Oxidative stress plays a key role in diabetic complications in the kidney, heart, eye, or vasculature [31]. NOX is a major source of reactive oxygen species (ROS) and is a critical mediator of redox signaling in diabetes [32]. The NOX family comprises seven members, including NOX1–5, DUOX1, and DUOX2. NOX2 and NOX4 are widely expressed in vascular endothelial cells and VSMCs [32, 33]. We found herein a low expression of both NOX2 and NOX4 at mRNA and protein levels in the aorta. Immunohistochemistry results also showed that both endothelial cells and VSMCs expressed NOX2 and NOX4. In addition, their expression was significantly increased in STZ-induced diabetic rats, especially in their VSMCs. These results suggested that NOX was activated in diabetic aorta. Furthermore, superoxide anion and H2O2 are the main products of NOX2 and NOX4, respectively, and the increased serum H2O2 concentration is possibly caused by NOX4 activation. Previous studies showed that puerarin inhibits high-glucose-induced VSMC proliferation by interfering with PKCβ2/Rac1-dependent ROS [28]; moreover, puerarin inhibits retinal pericyte apoptosis induced by the end products of advanced glycation in vitro and in vivo by inhibiting NOX-related oxidative stress [34]. The inhibitory effect of puerarin on NOX2 and NOX4 expression in diabetic aorta suggested that the beneficial effect of puerarin is attributed to its inhibitory effect on NOX.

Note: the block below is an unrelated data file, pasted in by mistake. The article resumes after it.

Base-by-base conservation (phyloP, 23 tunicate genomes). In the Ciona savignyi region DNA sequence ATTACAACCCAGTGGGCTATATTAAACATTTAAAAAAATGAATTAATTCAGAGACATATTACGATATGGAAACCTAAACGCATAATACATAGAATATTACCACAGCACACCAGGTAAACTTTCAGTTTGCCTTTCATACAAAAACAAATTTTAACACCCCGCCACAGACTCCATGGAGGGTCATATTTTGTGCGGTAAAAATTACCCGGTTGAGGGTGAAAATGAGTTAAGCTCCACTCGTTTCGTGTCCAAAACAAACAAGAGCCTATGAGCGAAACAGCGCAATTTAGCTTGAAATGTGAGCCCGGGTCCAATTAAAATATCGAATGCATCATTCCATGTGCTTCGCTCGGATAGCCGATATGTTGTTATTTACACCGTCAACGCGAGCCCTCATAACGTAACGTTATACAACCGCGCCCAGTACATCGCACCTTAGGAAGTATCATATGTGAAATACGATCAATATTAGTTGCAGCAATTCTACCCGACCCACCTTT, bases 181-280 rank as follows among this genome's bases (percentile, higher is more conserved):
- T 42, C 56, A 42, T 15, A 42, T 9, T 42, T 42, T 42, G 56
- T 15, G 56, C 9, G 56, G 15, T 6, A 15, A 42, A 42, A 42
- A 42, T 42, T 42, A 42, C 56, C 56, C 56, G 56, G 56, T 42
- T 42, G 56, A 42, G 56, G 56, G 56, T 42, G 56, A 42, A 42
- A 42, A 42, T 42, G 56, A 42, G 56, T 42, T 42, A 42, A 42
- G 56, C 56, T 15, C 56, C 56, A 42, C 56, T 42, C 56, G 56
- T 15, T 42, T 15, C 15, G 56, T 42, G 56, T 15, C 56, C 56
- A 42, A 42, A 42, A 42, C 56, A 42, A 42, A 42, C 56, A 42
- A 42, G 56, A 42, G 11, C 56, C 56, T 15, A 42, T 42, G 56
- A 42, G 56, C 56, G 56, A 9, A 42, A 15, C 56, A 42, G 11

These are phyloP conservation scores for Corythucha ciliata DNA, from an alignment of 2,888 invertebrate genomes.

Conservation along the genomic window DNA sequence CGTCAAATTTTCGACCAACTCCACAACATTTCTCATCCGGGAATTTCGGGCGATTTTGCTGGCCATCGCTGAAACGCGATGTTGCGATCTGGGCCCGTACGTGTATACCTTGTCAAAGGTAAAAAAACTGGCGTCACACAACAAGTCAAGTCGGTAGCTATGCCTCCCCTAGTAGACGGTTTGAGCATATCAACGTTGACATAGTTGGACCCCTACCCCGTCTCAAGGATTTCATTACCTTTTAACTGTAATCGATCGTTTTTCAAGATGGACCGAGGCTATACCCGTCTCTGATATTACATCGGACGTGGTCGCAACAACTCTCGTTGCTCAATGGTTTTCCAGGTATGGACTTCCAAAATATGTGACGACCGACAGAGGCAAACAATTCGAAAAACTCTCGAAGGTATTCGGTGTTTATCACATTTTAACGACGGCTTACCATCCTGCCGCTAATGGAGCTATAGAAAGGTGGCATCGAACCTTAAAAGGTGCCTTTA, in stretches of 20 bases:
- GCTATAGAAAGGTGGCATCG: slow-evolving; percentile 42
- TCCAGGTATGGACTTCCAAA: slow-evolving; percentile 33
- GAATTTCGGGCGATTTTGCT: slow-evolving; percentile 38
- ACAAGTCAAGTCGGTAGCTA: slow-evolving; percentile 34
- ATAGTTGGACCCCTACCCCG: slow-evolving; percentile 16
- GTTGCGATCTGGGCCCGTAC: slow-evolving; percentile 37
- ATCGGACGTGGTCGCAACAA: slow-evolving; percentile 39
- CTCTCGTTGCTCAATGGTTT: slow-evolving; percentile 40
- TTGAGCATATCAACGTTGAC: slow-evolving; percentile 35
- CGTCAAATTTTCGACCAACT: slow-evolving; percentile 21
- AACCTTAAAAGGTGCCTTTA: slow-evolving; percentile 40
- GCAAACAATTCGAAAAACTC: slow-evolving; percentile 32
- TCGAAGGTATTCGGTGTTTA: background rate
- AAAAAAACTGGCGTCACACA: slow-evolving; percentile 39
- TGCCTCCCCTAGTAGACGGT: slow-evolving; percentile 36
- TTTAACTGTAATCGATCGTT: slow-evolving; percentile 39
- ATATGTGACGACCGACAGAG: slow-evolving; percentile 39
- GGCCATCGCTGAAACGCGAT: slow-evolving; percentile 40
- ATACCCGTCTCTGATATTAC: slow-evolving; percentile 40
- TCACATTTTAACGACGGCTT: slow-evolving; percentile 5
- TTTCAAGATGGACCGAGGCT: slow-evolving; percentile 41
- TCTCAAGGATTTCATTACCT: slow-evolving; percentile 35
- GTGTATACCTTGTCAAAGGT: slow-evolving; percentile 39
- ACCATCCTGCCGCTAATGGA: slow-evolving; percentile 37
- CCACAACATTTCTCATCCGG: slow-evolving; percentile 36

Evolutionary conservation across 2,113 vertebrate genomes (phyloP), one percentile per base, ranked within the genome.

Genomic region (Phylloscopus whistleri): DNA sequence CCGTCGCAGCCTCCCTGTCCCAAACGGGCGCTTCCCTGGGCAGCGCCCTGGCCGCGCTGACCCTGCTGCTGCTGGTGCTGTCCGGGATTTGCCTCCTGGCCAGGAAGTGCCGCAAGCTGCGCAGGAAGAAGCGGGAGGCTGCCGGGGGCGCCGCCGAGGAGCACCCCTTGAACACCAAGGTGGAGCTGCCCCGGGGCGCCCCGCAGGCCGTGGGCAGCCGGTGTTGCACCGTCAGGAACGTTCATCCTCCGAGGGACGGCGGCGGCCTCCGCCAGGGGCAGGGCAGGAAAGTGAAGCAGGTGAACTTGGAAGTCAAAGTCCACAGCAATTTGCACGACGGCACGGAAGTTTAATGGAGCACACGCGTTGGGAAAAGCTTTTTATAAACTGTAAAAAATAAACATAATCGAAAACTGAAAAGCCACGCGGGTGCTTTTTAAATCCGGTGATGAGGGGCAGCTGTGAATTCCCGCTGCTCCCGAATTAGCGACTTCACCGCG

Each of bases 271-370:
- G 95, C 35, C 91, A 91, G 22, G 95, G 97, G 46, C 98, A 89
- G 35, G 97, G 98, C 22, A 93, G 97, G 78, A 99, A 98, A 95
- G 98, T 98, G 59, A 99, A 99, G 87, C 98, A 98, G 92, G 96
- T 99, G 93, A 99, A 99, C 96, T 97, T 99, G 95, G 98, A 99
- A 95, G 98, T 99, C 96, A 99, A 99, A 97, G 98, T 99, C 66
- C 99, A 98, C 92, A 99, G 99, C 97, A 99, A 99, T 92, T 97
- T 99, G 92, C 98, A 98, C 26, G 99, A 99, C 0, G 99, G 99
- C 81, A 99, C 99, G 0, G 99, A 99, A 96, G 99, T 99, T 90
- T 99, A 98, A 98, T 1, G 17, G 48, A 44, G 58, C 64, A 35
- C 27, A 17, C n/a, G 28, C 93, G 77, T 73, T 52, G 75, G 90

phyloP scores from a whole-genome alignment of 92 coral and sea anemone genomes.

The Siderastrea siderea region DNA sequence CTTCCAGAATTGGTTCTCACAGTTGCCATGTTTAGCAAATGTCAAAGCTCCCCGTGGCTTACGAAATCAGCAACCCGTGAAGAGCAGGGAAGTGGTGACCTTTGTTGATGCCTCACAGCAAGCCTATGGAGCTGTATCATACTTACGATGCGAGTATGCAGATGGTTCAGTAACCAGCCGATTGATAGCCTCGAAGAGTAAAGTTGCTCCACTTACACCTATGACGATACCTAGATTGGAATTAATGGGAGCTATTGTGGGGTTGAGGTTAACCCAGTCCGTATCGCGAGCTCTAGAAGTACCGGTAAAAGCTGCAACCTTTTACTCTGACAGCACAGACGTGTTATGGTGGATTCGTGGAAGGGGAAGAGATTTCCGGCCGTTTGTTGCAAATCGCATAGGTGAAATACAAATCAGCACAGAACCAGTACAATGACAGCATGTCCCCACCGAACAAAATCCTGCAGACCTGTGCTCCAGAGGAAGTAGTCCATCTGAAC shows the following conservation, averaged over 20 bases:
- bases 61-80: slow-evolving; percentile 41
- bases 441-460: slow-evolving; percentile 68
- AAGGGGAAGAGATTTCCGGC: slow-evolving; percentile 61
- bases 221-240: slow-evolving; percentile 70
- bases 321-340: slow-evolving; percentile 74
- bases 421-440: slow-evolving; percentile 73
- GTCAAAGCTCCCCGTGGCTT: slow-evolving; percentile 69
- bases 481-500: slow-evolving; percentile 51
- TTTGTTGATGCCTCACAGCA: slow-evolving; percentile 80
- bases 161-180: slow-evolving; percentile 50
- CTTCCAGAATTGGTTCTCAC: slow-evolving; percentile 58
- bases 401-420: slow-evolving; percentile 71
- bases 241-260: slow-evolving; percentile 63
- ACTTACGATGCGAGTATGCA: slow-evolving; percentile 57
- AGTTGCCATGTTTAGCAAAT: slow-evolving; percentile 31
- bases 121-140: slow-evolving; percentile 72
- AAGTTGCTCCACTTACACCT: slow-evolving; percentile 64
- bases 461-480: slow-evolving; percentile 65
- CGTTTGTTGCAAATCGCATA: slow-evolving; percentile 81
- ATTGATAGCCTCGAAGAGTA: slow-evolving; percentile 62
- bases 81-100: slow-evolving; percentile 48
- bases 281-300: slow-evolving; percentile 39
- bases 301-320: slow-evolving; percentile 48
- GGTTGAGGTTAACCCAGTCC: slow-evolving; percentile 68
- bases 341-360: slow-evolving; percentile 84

ROS is a key upstream activator of the NF-κB pathway [35], which consequently regulates the expression of LOX-1, ICAM-1, and E-selectin [3639]. The NF-κB pathway was activated as evidenced by the increased protein expression of NF-κB p65 in the diabetic aorta. Furthermore, the expression of NF-κB p65 was colocalized with those of NOX2, NOX4, and ICAM-1, suggesting the potential role of NF-κB. The inhibitory effect of puerarin on NF-κB is possibly caused by the inhibitory effect of puerarin on NOX2 and NOX4, as well as its antioxidant activities [9].

In summary, this study showed that puerarin protected the diabetic aorta by inhibiting oxidative stress and adhesion molecule expression. This finding proves that puerarin can improve the macrovascular complications of diabetes.

Conflict of Interests

The authors declare no conflict of interests related to the present work.


This study was supported by the Science and Technology Development Fund, Macau (FDCT) (021/2012/A1), and the National Natural Science Foundation of China (no. 81160048).